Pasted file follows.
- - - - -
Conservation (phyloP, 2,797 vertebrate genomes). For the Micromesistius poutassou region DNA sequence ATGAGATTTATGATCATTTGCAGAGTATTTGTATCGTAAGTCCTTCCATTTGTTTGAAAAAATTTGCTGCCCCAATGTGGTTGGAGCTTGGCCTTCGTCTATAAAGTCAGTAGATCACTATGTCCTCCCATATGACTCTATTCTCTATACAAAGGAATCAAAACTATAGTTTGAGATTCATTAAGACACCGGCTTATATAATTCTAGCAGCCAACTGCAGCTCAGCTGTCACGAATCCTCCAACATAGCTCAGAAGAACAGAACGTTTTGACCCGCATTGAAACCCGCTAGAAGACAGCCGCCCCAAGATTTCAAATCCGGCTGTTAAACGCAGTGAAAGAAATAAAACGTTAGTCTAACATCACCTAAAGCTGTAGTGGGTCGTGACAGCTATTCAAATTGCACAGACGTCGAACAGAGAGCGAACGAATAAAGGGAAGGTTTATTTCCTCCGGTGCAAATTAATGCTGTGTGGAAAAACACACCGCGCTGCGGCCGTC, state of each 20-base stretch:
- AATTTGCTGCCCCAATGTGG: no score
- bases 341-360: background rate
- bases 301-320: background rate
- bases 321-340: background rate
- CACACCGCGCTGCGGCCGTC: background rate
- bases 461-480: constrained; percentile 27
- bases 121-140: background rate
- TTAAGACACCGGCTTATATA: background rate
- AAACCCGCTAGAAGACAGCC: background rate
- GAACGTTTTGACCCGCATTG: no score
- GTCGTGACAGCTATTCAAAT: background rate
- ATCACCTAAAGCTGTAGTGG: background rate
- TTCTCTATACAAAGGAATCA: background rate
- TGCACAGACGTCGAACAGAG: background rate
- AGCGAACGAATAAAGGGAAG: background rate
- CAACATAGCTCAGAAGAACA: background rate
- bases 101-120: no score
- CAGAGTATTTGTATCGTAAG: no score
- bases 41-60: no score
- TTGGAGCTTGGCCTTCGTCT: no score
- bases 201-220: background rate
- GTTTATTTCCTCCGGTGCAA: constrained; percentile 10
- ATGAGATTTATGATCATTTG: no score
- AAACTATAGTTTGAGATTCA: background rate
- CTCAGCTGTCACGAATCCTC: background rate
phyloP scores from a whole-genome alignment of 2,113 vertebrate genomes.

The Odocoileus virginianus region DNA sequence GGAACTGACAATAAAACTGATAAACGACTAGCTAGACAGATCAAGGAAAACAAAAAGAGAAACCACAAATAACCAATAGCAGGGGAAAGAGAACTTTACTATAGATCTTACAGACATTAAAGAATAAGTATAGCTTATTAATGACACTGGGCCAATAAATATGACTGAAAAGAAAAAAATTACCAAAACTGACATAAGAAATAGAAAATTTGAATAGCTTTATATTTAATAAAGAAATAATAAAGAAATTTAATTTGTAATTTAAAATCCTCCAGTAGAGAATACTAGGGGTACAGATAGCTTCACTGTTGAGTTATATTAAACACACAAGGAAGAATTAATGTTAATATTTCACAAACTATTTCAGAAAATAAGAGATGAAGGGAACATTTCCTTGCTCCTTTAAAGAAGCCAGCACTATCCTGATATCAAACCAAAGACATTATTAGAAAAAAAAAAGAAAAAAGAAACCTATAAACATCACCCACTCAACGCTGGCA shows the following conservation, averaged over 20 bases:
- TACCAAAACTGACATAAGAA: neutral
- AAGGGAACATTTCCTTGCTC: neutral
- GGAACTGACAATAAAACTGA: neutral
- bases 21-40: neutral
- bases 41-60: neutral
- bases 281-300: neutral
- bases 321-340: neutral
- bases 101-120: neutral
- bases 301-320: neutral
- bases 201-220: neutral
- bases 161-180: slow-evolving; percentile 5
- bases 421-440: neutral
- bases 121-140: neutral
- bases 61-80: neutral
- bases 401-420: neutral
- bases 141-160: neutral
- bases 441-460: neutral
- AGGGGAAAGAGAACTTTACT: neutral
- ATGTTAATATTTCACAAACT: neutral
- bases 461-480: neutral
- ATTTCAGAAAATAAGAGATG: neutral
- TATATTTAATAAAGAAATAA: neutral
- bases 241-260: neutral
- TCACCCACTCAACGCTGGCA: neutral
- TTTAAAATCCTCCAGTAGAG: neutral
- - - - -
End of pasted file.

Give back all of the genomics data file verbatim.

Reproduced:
Conservation (phyloP, 2,797 vertebrate genomes). For the Micromesistius poutassou region DNA sequence ATGAGATTTATGATCATTTGCAGAGTATTTGTATCGTAAGTCCTTCCATTTGTTTGAAAAAATTTGCTGCCCCAATGTGGTTGGAGCTTGGCCTTCGTCTATAAAGTCAGTAGATCACTATGTCCTCCCATATGACTCTATTCTCTATACAAAGGAATCAAAACTATAGTTTGAGATTCATTAAGACACCGGCTTATATAATTCTAGCAGCCAACTGCAGCTCAGCTGTCACGAATCCTCCAACATAGCTCAGAAGAACAGAACGTTTTGACCCGCATTGAAACCCGCTAGAAGACAGCCGCCCCAAGATTTCAAATCCGGCTGTTAAACGCAGTGAAAGAAATAAAACGTTAGTCTAACATCACCTAAAGCTGTAGTGGGTCGTGACAGCTATTCAAATTGCACAGACGTCGAACAGAGAGCGAACGAATAAAGGGAAGGTTTATTTCCTCCGGTGCAAATTAATGCTGTGTGGAAAAACACACCGCGCTGCGGCCGTC, state of each 20-base stretch:
- AATTTGCTGCCCCAATGTGG: no score
- bases 341-360: background rate
- bases 301-320: background rate
- bases 321-340: background rate
- CACACCGCGCTGCGGCCGTC: background rate
- bases 461-480: constrained; percentile 27
- bases 121-140: background rate
- TTAAGACACCGGCTTATATA: background rate
- AAACCCGCTAGAAGACAGCC: background rate
- GAACGTTTTGACCCGCATTG: no score
- GTCGTGACAGCTATTCAAAT: background rate
- ATCACCTAAAGCTGTAGTGG: background rate
- TTCTCTATACAAAGGAATCA: background rate
- TGCACAGACGTCGAACAGAG: background rate
- AGCGAACGAATAAAGGGAAG: background rate
- CAACATAGCTCAGAAGAACA: background rate
- bases 101-120: no score
- CAGAGTATTTGTATCGTAAG: no score
- bases 41-60: no score
- TTGGAGCTTGGCCTTCGTCT: no score
- bases 201-220: background rate
- GTTTATTTCCTCCGGTGCAA: constrained; percentile 10
- ATGAGATTTATGATCATTTG: no score
- AAACTATAGTTTGAGATTCA: background rate
- CTCAGCTGTCACGAATCCTC: background rate
phyloP scores from a whole-genome alignment of 2,113 vertebrate genomes.

The Odocoileus virginianus region DNA sequence GGAACTGACAATAAAACTGATAAACGACTAGCTAGACAGATCAAGGAAAACAAAAAGAGAAACCACAAATAACCAATAGCAGGGGAAAGAGAACTTTACTATAGATCTTACAGACATTAAAGAATAAGTATAGCTTATTAATGACACTGGGCCAATAAATATGACTGAAAAGAAAAAAATTACCAAAACTGACATAAGAAATAGAAAATTTGAATAGCTTTATATTTAATAAAGAAATAATAAAGAAATTTAATTTGTAATTTAAAATCCTCCAGTAGAGAATACTAGGGGTACAGATAGCTTCACTGTTGAGTTATATTAAACACACAAGGAAGAATTAATGTTAATATTTCACAAACTATTTCAGAAAATAAGAGATGAAGGGAACATTTCCTTGCTCCTTTAAAGAAGCCAGCACTATCCTGATATCAAACCAAAGACATTATTAGAAAAAAAAAAGAAAAAAGAAACCTATAAACATCACCCACTCAACGCTGGCA shows the following conservation, averaged over 20 bases:
- TACCAAAACTGACATAAGAA: neutral
- AAGGGAACATTTCCTTGCTC: neutral
- GGAACTGACAATAAAACTGA: neutral
- bases 21-40: neutral
- bases 41-60: neutral
- bases 281-300: neutral
- bases 321-340: neutral
- bases 101-120: neutral
- bases 301-320: neutral
- bases 201-220: neutral
- bases 161-180: slow-evolving; percentile 5
- bases 421-440: neutral
- bases 121-140: neutral
- bases 61-80: neutral
- bases 401-420: neutral
- bases 141-160: neutral
- bases 441-460: neutral
- AGGGGAAAGAGAACTTTACT: neutral
- ATGTTAATATTTCACAAACT: neutral
- bases 461-480: neutral
- ATTTCAGAAAATAAGAGATG: neutral
- TATATTTAATAAAGAAATAA: neutral
- bases 241-260: neutral
- TCACCCACTCAACGCTGGCA: neutral
- TTTAAAATCCTCCAGTAGAG: neutral